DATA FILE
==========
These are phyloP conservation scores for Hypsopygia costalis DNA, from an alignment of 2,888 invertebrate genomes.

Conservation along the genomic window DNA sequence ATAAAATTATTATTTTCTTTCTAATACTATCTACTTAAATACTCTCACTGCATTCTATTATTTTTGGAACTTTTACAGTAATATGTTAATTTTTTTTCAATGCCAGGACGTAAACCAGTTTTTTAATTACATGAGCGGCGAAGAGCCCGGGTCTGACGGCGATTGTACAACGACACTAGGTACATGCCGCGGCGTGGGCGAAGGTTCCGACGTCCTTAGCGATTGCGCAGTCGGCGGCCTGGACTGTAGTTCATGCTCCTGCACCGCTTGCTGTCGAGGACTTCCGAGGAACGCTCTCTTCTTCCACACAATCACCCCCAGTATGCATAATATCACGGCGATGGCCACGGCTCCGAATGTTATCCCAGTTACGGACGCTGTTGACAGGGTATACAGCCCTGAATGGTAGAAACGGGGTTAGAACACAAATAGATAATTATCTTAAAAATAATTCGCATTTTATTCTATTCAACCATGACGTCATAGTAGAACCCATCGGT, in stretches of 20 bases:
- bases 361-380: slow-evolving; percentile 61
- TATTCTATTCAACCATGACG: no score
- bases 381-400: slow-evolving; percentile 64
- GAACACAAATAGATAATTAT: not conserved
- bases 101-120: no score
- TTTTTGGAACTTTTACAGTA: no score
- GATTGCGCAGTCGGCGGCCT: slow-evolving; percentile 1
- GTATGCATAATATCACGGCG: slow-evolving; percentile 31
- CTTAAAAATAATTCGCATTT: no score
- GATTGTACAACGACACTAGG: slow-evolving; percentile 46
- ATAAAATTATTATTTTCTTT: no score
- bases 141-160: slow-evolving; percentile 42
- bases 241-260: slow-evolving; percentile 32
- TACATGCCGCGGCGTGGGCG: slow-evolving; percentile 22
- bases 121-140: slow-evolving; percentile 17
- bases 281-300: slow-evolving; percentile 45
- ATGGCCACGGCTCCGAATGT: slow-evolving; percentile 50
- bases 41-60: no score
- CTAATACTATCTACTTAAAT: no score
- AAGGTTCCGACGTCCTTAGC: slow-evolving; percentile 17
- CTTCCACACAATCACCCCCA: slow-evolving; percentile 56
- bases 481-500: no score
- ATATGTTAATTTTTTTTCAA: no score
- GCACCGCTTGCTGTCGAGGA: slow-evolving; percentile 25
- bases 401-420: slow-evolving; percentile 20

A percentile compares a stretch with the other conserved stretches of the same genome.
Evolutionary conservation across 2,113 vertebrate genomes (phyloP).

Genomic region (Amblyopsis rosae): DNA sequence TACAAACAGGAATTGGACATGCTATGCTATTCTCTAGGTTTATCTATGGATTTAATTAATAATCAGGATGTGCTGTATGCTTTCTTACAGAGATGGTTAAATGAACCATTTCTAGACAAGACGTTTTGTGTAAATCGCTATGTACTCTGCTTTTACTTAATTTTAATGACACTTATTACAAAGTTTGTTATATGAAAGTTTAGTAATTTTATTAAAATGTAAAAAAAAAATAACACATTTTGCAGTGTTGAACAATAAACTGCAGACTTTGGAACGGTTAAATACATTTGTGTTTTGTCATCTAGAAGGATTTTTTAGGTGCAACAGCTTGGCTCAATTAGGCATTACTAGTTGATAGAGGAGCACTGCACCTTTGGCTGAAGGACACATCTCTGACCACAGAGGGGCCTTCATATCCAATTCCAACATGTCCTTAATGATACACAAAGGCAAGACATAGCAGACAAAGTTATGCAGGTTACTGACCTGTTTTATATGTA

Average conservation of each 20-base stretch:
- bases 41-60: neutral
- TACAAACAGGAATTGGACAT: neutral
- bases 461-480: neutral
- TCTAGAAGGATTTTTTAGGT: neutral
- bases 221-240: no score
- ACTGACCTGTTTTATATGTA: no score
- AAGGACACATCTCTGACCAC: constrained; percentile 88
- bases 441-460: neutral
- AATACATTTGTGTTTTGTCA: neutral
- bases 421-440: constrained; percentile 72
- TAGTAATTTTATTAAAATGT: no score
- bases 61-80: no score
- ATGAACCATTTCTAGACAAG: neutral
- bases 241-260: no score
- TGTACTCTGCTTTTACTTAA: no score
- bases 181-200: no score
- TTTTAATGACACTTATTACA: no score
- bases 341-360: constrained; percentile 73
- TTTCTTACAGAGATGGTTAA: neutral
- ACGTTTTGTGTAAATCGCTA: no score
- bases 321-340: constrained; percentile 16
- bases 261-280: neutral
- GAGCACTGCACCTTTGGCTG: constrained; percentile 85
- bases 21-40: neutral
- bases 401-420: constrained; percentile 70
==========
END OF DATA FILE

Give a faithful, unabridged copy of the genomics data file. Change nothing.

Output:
These are phyloP conservation scores for Hypsopygia costalis DNA, from an alignment of 2,888 invertebrate genomes.

Conservation along the genomic window DNA sequence ATAAAATTATTATTTTCTTTCTAATACTATCTACTTAAATACTCTCACTGCATTCTATTATTTTTGGAACTTTTACAGTAATATGTTAATTTTTTTTCAATGCCAGGACGTAAACCAGTTTTTTAATTACATGAGCGGCGAAGAGCCCGGGTCTGACGGCGATTGTACAACGACACTAGGTACATGCCGCGGCGTGGGCGAAGGTTCCGACGTCCTTAGCGATTGCGCAGTCGGCGGCCTGGACTGTAGTTCATGCTCCTGCACCGCTTGCTGTCGAGGACTTCCGAGGAACGCTCTCTTCTTCCACACAATCACCCCCAGTATGCATAATATCACGGCGATGGCCACGGCTCCGAATGTTATCCCAGTTACGGACGCTGTTGACAGGGTATACAGCCCTGAATGGTAGAAACGGGGTTAGAACACAAATAGATAATTATCTTAAAAATAATTCGCATTTTATTCTATTCAACCATGACGTCATAGTAGAACCCATCGGT, in stretches of 20 bases:
- bases 361-380: slow-evolving; percentile 61
- TATTCTATTCAACCATGACG: no score
- bases 381-400: slow-evolving; percentile 64
- GAACACAAATAGATAATTAT: not conserved
- bases 101-120: no score
- TTTTTGGAACTTTTACAGTA: no score
- GATTGCGCAGTCGGCGGCCT: slow-evolving; percentile 1
- GTATGCATAATATCACGGCG: slow-evolving; percentile 31
- CTTAAAAATAATTCGCATTT: no score
- GATTGTACAACGACACTAGG: slow-evolving; percentile 46
- ATAAAATTATTATTTTCTTT: no score
- bases 141-160: slow-evolving; percentile 42
- bases 241-260: slow-evolving; percentile 32
- TACATGCCGCGGCGTGGGCG: slow-evolving; percentile 22
- bases 121-140: slow-evolving; percentile 17
- bases 281-300: slow-evolving; percentile 45
- ATGGCCACGGCTCCGAATGT: slow-evolving; percentile 50
- bases 41-60: no score
- CTAATACTATCTACTTAAAT: no score
- AAGGTTCCGACGTCCTTAGC: slow-evolving; percentile 17
- CTTCCACACAATCACCCCCA: slow-evolving; percentile 56
- bases 481-500: no score
- ATATGTTAATTTTTTTTCAA: no score
- GCACCGCTTGCTGTCGAGGA: slow-evolving; percentile 25
- bases 401-420: slow-evolving; percentile 20

A percentile compares a stretch with the other conserved stretches of the same genome.
Evolutionary conservation across 2,113 vertebrate genomes (phyloP).

Genomic region (Amblyopsis rosae): DNA sequence TACAAACAGGAATTGGACATGCTATGCTATTCTCTAGGTTTATCTATGGATTTAATTAATAATCAGGATGTGCTGTATGCTTTCTTACAGAGATGGTTAAATGAACCATTTCTAGACAAGACGTTTTGTGTAAATCGCTATGTACTCTGCTTTTACTTAATTTTAATGACACTTATTACAAAGTTTGTTATATGAAAGTTTAGTAATTTTATTAAAATGTAAAAAAAAAATAACACATTTTGCAGTGTTGAACAATAAACTGCAGACTTTGGAACGGTTAAATACATTTGTGTTTTGTCATCTAGAAGGATTTTTTAGGTGCAACAGCTTGGCTCAATTAGGCATTACTAGTTGATAGAGGAGCACTGCACCTTTGGCTGAAGGACACATCTCTGACCACAGAGGGGCCTTCATATCCAATTCCAACATGTCCTTAATGATACACAAAGGCAAGACATAGCAGACAAAGTTATGCAGGTTACTGACCTGTTTTATATGTA

Average conservation of each 20-base stretch:
- bases 41-60: neutral
- TACAAACAGGAATTGGACAT: neutral
- bases 461-480: neutral
- TCTAGAAGGATTTTTTAGGT: neutral
- bases 221-240: no score
- ACTGACCTGTTTTATATGTA: no score
- AAGGACACATCTCTGACCAC: constrained; percentile 88
- bases 441-460: neutral
- AATACATTTGTGTTTTGTCA: neutral
- bases 421-440: constrained; percentile 72
- TAGTAATTTTATTAAAATGT: no score
- bases 61-80: no score
- ATGAACCATTTCTAGACAAG: neutral
- bases 241-260: no score
- TGTACTCTGCTTTTACTTAA: no score
- bases 181-200: no score
- TTTTAATGACACTTATTACA: no score
- bases 341-360: constrained; percentile 73
- TTTCTTACAGAGATGGTTAA: neutral
- ACGTTTTGTGTAAATCGCTA: no score
- bases 321-340: constrained; percentile 16
- bases 261-280: neutral
- GAGCACTGCACCTTTGGCTG: constrained; percentile 85
- bases 21-40: neutral
- bases 401-420: constrained; percentile 70